Sometimes in the world of journalism, the story becomes more about the reaction than the original news event. By my estimation, that’s what’s going on right with Franklin Mayor Bob Scott and his decision to put his hand on the Constitution instead of the Bible when getting sworn in for his second term.
Scott is one of those small-town politicians who seems to come to public service naturally. He is a former alderman, has led the local chamber of commerce and the Rotary Club. He’s been a journalist and a public affairs officer who believes passionately in open government. He’s retired, but from what I’ve seen he works nearly all the time as chief cheerleader and advocate for his adopted hometown.
I’m not running for office and never will, but as a citizen of Haywood County and Western North Carolina and the U.S., it’s somewhat sporting to imagine what positions I would campaign on if I was running for election in one our towns or counties, hell even at the state or federal level.
It’s interesting to find out just what motivates people to put themselves out their and run for office. Today’s media — and I’m not talking about local newspapers — creates a challenging, frenzied political arena.
While I was living in Elizabethtown in southeastern North Carolina in 1988, Walmart opened a brand-new store. Most everyone was excited, and how could you blame them? The retail giant hadn’t yet taken over the world, although it was already by then the largest retailer in the U.S. But how could you argue with the cheap prices all the one-stop variety, especially in an area that was poverty-stricken as textile mills were shuttering their operations?
So much going on locally and around the world that it’s just a tough week to bear down on a subject to write about. So let’s just run through the “column ideas” list and clean things out as we head toward December. It’s the beginning of the holidays and I’ll pretend I’m sitting with my chair pulled up close to the table. The Thanksgiving dinner is laid out banquet style with so much food it’s almost impossible to choose what to eat. I give up, and instead will try a little of everything. Here we go …
When terrorism strikes like it did this weekend in Paris, the first reaction to the horror is shock from the utter senselessness of intentional violence against innocent people. Most of us don’t understand how anyone could do something so innately evil.
But then, as the dozens of news reports and politicizing of the tragedy wash over me, I begin to worry. Not about further terrorist attacks — which we all know are coming and unfortunately are part of the world in which we live — but for the coming epidemic of ignorance, grandstanding and bellicose chest thumping.
Hindsight is indeed 20-20, and this time Haywood County commissioners very likely saw things exactly as they should have.
The plan to sell 55 acres in Haywood County’s industrial park to a start-up recycling sorting company has been scuttled. A press release sent out by the county Monday, Nov. 10, said that the company had withdrawn its offer. With the decision made, it’s way too easy to sit comfortably at my desk with my laptop and write with confidence about why this wasn’t a good idea.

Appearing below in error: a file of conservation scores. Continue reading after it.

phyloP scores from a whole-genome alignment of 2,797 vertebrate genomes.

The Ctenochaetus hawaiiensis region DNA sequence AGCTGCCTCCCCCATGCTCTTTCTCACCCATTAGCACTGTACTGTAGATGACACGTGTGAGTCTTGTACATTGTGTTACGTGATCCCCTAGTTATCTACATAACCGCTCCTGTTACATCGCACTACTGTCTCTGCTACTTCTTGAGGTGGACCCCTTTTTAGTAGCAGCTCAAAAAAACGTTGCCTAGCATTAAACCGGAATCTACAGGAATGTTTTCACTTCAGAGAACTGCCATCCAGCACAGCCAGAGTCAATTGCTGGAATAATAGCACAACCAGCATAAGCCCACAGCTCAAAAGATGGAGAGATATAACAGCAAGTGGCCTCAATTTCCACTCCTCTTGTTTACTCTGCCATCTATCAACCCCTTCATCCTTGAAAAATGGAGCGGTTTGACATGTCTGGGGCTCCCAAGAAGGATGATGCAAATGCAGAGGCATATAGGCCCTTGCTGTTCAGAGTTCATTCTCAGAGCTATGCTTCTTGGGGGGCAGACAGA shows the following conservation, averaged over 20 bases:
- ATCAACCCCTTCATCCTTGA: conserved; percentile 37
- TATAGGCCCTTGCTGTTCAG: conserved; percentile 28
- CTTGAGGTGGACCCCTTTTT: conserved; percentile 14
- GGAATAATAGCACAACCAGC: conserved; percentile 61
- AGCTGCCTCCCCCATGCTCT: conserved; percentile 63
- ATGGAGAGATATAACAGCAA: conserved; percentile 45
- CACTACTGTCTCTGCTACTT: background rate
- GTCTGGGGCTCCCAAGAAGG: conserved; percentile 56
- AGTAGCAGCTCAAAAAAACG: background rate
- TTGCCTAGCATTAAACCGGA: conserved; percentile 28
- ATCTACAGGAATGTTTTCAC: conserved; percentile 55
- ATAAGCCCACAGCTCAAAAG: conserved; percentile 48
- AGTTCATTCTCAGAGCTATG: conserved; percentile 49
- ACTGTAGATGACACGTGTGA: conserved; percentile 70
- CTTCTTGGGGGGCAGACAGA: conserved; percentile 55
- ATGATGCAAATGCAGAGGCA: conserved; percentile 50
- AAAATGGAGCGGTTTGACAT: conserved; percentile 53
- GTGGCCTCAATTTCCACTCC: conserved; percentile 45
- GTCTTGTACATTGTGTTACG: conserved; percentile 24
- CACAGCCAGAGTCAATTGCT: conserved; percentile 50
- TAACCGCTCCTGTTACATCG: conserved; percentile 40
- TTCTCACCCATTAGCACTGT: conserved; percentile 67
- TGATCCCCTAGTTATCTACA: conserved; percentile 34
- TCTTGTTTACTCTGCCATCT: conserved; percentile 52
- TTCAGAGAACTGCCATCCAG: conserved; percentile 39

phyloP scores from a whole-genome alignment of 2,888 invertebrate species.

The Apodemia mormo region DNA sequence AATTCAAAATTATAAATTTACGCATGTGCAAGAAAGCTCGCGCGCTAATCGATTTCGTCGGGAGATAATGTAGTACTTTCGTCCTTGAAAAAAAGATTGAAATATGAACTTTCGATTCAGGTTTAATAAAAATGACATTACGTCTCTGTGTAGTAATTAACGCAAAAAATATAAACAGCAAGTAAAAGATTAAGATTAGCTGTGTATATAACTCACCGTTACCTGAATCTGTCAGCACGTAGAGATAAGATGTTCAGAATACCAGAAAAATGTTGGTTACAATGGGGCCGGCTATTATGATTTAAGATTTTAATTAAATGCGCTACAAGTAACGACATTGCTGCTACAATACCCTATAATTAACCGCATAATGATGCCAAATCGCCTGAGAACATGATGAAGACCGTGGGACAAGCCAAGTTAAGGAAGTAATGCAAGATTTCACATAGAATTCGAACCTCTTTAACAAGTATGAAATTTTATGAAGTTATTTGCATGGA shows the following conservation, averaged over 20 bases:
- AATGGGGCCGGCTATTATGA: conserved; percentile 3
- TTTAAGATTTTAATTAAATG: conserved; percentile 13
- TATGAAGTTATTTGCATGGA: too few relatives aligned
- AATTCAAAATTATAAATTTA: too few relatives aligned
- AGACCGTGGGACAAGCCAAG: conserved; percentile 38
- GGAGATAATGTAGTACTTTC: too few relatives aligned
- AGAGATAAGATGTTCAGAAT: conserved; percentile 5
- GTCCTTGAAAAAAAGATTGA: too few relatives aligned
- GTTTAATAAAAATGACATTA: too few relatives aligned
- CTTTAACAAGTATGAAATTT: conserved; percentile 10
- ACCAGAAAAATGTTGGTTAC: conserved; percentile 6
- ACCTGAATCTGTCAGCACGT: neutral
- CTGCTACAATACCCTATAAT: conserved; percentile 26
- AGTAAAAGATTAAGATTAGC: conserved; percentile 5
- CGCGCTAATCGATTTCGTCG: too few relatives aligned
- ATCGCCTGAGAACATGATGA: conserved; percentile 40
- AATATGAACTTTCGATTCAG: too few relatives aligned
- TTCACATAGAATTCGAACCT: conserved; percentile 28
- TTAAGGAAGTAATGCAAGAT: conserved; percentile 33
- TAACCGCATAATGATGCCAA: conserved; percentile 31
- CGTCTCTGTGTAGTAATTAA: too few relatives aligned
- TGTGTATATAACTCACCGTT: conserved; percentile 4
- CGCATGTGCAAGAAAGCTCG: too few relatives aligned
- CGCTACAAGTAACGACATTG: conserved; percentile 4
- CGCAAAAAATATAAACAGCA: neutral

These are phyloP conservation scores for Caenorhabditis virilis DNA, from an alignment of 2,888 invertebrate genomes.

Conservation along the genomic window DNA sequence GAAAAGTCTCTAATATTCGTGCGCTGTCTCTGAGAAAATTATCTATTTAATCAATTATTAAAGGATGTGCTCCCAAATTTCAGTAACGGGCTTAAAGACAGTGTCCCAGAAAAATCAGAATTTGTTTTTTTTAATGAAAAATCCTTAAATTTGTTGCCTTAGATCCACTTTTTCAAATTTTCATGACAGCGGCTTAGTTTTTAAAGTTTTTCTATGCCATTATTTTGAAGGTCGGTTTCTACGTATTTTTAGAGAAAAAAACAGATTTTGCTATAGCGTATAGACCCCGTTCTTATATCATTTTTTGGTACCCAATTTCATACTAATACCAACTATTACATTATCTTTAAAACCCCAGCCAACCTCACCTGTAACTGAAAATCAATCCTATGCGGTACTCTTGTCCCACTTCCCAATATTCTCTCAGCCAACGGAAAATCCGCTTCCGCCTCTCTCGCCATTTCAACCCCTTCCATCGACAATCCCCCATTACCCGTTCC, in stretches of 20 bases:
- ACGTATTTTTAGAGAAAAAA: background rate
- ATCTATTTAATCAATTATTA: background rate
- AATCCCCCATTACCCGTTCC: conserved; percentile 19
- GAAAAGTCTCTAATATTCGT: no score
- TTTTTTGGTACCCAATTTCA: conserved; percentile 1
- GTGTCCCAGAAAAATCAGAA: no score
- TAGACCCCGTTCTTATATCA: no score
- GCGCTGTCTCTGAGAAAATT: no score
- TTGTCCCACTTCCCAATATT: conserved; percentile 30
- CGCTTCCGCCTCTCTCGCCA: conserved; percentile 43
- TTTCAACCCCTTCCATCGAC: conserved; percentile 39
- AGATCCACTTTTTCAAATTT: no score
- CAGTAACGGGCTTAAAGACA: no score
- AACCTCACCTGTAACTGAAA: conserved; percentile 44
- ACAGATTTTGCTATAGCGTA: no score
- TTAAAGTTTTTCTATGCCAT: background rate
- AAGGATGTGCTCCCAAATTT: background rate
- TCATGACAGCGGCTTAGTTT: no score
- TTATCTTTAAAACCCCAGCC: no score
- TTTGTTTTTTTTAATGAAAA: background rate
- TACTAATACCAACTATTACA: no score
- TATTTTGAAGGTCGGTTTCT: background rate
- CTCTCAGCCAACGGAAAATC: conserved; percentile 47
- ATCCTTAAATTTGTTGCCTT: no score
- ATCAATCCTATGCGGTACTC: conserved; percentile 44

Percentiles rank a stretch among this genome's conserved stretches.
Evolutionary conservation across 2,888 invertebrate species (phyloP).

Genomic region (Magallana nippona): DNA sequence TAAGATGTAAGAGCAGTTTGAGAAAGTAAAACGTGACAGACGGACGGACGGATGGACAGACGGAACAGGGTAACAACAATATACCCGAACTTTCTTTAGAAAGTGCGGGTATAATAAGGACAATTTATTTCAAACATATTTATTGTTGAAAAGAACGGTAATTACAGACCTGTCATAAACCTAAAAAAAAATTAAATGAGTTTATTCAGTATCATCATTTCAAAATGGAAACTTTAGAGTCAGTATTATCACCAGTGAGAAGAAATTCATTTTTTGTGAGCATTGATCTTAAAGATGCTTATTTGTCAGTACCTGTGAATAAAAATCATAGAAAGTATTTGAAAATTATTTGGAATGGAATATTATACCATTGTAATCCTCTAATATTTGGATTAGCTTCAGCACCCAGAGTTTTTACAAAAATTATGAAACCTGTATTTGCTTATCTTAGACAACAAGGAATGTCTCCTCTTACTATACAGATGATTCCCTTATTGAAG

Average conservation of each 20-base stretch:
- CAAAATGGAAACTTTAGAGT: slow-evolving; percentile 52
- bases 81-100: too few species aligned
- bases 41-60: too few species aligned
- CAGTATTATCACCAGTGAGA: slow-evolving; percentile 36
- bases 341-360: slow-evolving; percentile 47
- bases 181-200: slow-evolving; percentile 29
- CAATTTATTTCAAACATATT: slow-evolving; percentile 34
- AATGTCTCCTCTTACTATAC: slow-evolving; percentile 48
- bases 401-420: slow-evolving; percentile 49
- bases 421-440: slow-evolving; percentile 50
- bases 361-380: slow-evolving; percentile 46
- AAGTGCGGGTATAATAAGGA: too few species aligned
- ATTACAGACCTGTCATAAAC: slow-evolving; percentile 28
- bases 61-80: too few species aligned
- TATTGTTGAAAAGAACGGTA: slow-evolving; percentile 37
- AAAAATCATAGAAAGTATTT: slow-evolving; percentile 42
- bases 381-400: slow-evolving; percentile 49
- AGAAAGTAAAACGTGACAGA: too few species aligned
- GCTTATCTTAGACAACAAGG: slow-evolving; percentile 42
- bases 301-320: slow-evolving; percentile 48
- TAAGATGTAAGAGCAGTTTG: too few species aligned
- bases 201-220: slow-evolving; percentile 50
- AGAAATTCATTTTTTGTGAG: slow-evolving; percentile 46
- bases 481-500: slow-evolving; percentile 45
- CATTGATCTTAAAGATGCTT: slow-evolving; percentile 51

Jackson County commissioners are going to pass a smart steep slope ordinance that will help as this region shakes off the devastating effects of the recent recession.
Commissioners are expected to pass a revised steep slope ordinance that will weaken the threshold from 30 to a 35 percent slope for the ordinance to kick in. While this change essentially does indeed weaken the ordinance, things could have been much worse, so Jackson is to be commended for the stance it’s taking.
I sincerely hope Waynesville citizens support Mayor Gavin Brown for reelection.
Municipal elections carry more import than most people realize. The decisions made by mayors and aldermen do not have as direct — and large — of a bearing on your pocketbook as the decisions made at the county, state and federal level, but they do matter. Down at the municipal level, it’s really more about impacting our quality of life and putting in place the amenities we enjoy in small towns.
“At the still point of the turning world. Neither flesh nor fleshless;
Neither from nor towards; at the still point, there the dance is,
But neither arrest nor movement. And do not call it fixity,
Where past and future are gathered. Neither movement from nor towards,
Just a few more dollars, that’s all. When you get your car fixed or a new dishwasher installed, now you’ll have to pay the 7 percent sales tax on the labor provided by the mechanic or the repairman. As you pay, give a nod to the state legislature’s decision to tax a few more services as part of its ongoing reform that moves North Carolina further toward a reliance on consumption taxes versus income taxes.
A new ranking released this week by WalletHub pegs North Carolina as the 50th worst place in the country for public school teachers. We managed to beat out West Virginia but have been passed by economic powerhouses like Mississippi and Washington, D.C. (there were 51 spots, including D.C.) The ranking is based on median starting salary, pupil-to-teacher ratio and per pupil spending. Our 50th spot was — you guessed it — up one spot from last year.